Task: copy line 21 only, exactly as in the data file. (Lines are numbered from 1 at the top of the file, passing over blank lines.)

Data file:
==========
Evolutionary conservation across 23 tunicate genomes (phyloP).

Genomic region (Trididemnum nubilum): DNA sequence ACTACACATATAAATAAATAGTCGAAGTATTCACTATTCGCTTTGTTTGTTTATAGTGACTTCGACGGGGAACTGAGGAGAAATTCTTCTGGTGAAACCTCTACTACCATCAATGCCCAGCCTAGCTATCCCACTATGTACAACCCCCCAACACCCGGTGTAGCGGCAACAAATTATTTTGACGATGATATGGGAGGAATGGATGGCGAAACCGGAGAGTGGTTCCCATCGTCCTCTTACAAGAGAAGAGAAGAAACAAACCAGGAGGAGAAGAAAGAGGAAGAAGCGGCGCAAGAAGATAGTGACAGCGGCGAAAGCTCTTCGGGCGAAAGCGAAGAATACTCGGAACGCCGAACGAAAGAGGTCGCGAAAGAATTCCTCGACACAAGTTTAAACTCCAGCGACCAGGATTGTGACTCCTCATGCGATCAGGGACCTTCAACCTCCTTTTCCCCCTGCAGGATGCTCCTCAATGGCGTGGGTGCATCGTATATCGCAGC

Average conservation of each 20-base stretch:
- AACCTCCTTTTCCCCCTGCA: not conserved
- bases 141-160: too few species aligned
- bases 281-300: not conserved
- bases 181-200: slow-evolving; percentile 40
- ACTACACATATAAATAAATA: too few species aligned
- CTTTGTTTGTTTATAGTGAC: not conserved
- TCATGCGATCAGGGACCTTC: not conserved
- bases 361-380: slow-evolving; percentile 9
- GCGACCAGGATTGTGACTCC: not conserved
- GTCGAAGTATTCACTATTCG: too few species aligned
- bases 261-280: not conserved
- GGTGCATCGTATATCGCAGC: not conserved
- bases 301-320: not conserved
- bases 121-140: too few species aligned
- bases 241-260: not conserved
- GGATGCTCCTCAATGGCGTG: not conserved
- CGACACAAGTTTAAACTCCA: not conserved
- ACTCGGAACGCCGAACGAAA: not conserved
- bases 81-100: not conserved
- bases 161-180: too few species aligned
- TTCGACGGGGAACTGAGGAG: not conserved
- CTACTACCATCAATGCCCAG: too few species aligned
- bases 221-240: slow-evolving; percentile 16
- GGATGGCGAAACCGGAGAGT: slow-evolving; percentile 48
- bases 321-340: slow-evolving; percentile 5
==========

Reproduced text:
- ACTCGGAACGCCGAACGAAA: not conserved